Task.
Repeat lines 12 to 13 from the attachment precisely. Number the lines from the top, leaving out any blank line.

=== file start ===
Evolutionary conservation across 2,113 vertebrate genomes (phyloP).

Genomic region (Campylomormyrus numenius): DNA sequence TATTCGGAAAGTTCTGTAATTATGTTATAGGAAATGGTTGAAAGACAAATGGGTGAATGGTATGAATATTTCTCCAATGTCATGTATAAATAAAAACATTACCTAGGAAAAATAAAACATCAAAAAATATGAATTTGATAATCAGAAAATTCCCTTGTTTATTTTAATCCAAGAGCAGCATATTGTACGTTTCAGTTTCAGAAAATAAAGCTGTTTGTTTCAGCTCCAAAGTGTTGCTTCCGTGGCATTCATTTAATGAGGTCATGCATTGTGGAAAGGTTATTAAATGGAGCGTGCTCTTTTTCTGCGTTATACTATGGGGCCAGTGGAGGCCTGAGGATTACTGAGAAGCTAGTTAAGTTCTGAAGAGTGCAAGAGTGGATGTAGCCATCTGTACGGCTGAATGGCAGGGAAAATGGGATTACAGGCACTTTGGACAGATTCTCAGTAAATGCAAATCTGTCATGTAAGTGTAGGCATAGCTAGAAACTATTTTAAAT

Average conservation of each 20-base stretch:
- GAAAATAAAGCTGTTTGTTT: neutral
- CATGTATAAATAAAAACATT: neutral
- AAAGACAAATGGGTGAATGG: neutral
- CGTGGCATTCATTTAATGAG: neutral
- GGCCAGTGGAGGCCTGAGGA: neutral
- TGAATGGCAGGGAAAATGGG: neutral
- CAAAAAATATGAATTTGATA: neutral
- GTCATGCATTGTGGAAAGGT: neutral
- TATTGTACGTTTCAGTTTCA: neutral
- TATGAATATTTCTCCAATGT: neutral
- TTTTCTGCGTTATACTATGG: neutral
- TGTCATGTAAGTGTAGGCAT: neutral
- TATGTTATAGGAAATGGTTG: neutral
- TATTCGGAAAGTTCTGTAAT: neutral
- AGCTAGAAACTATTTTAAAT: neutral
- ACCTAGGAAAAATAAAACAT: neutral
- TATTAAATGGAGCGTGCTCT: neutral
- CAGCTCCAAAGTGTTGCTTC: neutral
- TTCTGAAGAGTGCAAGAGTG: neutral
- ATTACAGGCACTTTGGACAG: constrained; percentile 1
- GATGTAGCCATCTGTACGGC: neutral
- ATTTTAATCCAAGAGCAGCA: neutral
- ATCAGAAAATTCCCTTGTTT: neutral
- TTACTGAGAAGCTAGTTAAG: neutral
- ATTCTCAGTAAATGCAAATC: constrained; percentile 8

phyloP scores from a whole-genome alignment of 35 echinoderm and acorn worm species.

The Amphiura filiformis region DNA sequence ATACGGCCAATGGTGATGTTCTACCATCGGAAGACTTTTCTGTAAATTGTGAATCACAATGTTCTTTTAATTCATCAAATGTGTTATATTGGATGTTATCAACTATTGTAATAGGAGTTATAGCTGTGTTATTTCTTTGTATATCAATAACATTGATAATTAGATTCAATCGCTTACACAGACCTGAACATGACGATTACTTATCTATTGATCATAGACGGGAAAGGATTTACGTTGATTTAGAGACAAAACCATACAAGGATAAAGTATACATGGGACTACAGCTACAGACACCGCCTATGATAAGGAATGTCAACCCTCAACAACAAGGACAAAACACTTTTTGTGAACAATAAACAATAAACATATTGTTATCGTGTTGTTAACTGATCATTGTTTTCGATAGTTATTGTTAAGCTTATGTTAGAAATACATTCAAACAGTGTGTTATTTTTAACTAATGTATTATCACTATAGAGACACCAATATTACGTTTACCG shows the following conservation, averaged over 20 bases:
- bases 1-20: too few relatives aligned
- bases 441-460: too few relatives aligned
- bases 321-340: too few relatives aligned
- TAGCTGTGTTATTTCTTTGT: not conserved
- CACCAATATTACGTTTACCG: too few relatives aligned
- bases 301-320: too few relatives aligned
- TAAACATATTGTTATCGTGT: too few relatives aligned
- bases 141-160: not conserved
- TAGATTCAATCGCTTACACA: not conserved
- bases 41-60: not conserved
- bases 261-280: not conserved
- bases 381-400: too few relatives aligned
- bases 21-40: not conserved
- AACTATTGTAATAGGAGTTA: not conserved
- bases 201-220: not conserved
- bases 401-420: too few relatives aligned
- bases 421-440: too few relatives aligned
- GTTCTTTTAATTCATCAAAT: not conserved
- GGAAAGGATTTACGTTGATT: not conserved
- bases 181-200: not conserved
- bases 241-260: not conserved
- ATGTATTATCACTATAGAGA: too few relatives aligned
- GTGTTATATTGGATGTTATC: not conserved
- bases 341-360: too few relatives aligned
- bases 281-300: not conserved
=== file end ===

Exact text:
- TATTGTACGTTTCAGTTTCA: neutral
- TATGAATATTTCTCCAATGT: neutral